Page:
:::::: Feature Stories ::::::


A single word made up of five letters which can send most individuals scurrying into the shadows faster than cockroaches running for 6_30_2009_drugtesting.jpgcover at the flick of a light switch. When a magazine, internet or otherwise, comes asking about drugs, a wall tighter than the Berlin Wall which separated East from West, Communism from Capitalism, can go up in the snap of a finger.

The world of drag racing is as vulnerable to the use of drugs as any other venue on this planet. Yet, we found the world of drag racing is as proactive at preventing the hideous influx of drugs into the sport as any other sport in the country. 

Could more be done? Yes. Are current testing policies effective? Yes.


The song "Back Home Again In Indiana" is associated with actor Jim Nabors and the Indianapolis 500. But as the National Hot Rod 09_02_lucas.jpgAssociation's
Mac Tools U.S. Nationals approaches, it couldn't be a more appropriate
theme song for Top Fuel drag racer Morgan Lucas.
The Corydon, Ind.-born and Southern California-reared Lucas called the
Hoosier State "God's country." And, like his adopted hometown
Indianapolis, he is maturing, even shining, as a big-league player.
Indianapolis, one of America's top dozen cities in population, has
taken the sports spotlight. Its National Football League Colts won the
2007 Super Bowl, and their home field -- Lucas Oil Stadium -- will host
the 2012 Super Bowl. The basketball-crazy city -- and the downtown
stadium for which his parents' company owns the 20-year, $122-million
naming rights -- also will host the NCAA Final Four tournament in April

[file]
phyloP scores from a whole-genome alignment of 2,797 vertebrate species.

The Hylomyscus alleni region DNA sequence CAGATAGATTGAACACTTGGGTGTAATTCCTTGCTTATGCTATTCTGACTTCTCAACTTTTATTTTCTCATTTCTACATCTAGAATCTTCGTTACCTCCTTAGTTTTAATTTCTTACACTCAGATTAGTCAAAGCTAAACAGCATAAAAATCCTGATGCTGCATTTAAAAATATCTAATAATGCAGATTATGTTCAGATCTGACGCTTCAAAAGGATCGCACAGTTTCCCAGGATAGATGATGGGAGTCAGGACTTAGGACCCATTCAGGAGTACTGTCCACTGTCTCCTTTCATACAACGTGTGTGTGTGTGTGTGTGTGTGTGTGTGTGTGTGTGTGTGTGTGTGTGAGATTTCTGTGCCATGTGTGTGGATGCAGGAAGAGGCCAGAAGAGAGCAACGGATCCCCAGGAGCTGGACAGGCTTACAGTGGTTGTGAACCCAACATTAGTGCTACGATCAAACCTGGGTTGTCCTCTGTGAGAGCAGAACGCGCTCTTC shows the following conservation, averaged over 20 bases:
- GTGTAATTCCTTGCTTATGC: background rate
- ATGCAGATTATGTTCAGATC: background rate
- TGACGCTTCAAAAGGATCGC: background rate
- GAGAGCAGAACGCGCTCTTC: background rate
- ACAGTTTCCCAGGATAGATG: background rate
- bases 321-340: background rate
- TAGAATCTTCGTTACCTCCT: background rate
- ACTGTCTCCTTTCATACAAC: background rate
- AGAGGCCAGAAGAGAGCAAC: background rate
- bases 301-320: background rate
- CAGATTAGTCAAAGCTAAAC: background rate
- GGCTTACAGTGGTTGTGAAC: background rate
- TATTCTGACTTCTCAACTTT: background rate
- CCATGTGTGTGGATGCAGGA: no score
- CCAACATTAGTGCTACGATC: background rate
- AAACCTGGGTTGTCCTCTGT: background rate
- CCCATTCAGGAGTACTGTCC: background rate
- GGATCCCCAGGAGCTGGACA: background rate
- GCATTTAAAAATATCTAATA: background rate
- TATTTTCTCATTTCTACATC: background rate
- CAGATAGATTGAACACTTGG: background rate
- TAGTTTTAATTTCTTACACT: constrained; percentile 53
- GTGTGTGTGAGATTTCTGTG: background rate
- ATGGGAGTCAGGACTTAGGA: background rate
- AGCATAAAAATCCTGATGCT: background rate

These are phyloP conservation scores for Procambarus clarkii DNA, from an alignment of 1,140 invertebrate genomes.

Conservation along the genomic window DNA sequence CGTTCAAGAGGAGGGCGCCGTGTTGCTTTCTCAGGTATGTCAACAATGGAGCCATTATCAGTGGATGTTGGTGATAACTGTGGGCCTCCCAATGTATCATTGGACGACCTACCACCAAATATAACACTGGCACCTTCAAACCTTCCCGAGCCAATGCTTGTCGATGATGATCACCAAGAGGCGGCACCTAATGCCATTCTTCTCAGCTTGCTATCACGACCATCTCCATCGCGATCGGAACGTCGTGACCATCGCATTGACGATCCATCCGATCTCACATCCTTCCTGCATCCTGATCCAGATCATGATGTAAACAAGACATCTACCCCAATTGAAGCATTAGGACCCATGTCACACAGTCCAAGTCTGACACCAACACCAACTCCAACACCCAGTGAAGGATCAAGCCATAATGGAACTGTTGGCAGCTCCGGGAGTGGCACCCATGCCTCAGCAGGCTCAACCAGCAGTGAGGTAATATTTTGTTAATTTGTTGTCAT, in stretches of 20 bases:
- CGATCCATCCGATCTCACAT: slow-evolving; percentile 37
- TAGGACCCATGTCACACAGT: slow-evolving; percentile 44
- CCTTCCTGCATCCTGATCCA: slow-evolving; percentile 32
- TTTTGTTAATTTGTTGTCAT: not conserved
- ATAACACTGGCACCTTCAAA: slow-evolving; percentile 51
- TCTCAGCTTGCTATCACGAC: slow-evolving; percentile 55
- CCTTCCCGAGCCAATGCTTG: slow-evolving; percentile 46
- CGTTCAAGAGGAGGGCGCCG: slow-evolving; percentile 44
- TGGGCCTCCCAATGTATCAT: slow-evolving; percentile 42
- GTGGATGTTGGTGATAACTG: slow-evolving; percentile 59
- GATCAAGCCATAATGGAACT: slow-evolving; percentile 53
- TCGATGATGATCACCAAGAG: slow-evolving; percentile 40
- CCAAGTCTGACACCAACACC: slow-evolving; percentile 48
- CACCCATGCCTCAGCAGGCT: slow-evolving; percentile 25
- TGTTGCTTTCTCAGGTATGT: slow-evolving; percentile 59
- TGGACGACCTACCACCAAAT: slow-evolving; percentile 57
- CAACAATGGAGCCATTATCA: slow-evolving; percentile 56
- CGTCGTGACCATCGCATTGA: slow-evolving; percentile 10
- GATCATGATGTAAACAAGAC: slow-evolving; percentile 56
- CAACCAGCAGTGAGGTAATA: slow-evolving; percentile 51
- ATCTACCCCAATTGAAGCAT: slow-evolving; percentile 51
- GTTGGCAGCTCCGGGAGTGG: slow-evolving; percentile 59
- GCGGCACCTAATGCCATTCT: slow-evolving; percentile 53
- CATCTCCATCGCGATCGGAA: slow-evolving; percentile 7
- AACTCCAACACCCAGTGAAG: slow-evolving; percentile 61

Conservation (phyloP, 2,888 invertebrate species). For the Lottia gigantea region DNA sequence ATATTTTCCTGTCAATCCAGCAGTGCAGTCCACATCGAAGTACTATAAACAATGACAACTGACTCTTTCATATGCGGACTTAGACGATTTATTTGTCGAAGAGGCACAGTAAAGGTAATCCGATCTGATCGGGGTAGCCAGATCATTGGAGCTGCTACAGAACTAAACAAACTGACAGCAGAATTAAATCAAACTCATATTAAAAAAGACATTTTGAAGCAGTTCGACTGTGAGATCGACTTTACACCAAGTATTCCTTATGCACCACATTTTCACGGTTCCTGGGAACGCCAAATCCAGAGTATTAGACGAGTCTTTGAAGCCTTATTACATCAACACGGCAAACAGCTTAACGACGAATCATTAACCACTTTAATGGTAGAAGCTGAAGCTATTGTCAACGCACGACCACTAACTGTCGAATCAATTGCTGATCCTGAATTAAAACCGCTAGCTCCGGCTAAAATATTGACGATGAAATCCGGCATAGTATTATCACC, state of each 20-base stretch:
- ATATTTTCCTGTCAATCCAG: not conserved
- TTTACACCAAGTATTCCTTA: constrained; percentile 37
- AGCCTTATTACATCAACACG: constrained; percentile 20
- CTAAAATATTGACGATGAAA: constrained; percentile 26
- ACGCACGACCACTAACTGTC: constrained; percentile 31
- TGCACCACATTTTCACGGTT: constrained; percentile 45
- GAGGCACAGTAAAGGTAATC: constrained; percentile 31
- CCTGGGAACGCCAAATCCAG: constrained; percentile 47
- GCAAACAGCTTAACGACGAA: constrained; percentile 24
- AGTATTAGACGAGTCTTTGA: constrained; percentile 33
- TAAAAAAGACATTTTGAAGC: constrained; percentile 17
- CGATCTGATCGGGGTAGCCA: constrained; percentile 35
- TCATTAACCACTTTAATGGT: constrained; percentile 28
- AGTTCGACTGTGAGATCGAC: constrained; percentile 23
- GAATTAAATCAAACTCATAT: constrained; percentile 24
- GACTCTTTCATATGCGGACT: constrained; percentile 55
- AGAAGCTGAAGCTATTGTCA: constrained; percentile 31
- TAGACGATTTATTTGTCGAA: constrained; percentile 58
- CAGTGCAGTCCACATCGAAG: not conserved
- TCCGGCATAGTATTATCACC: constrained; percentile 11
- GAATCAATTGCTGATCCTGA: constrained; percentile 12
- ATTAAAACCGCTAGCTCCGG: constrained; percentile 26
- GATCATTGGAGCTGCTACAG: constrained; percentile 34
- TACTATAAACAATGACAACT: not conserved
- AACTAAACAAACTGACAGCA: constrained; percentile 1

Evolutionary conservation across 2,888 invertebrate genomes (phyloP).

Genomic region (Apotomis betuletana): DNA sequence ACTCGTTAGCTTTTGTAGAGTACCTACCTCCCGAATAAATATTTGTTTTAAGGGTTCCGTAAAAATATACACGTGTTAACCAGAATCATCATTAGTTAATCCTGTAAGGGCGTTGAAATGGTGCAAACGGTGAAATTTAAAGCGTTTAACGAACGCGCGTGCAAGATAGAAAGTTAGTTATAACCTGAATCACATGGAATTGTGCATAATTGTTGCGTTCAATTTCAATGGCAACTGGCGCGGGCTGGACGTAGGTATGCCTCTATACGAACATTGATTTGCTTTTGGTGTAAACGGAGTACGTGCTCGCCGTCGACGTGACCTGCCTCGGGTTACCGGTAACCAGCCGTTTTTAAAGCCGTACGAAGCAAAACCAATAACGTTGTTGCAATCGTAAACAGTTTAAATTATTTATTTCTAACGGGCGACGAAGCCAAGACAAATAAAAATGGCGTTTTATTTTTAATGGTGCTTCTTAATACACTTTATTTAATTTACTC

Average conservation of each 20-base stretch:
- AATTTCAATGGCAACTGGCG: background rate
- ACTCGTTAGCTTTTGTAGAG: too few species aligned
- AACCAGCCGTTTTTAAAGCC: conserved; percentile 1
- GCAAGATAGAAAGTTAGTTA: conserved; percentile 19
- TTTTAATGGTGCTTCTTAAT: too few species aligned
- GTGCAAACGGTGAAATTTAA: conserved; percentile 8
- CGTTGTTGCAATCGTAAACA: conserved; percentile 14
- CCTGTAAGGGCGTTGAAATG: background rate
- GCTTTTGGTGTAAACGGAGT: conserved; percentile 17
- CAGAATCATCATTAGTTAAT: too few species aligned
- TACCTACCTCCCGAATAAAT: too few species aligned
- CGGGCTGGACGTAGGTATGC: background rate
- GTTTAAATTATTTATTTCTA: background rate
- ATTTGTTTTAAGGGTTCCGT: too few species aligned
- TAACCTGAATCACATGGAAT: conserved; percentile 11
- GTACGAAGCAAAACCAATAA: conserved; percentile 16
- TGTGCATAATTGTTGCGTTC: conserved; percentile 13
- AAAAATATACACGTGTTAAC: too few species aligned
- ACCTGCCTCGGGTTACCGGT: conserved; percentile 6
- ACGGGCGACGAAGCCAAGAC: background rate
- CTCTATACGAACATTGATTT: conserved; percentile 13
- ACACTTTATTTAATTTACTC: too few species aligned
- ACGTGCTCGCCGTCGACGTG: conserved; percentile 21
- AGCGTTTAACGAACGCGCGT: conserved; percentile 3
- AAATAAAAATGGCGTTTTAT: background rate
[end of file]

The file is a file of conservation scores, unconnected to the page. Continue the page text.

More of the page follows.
2010. It's a heady time for the Motorsports Capital of the World.


Tony Pedregon nearly chose a career in boxing.
He trained for months for his first bout, but his debut was postponed
after his sparring partner opened a cut near his eye. So he informed
his mother, "I have some good news and some bad news. The good news is
I'm not going to be a boxer. The bad news is I'm going drag racing."
With General Motors filing for bankruptcy in July and backing out of
its agreement with Pedregon and several prominent Po Stock teams, the
two-time NHRA Funny Car champion and current points leader is in a
fight for his financial life.
Again, Pedregon has a good-news/bad-news situation.
The bad-news part is obvious.


Terry Haddock is about as frustrated as he’s ever been in drag racing.
Haddock is discouraged because he’s one of many racers who interpreted
the NHRA’s testing limitations as assigned to the driver, car and team.
The independent racer, who admittedly competes by racing
from-race-to-race, is up in arms about a recent clarification of the
testing rules by the NHRA.

Haddock was penalized earlier in the year for a testing violation after participating in two IHRA events.

Haddock currently ranks twelfth in the NHRA Full Throttle Top Fuel
points standings, the same position held by Robert Hight in the Funny
Car standings, whose fifth test session of the season as a driver has
sparked a raging fire of debate. The NHRA agreed with John Force it was
within the rules for Hight to test in the No. 7 Castrol Ford normally
driven by Force.


When Dean and Cary Goforth first rolled out their Mountain Motor Pro
Stock cars for the first time back in February, both expected that 08_17_2009_goforth.jpgthis
would be a banner year for the Goforth Family Racing Team.

With Dean in a brand new 2009 Pontiac GXP and Cary taking over the
reigns of their ’08 Chevrolet Cobalt, it was clear from the start that
the pair from Holdenville, Oklahoma was going to make a splash this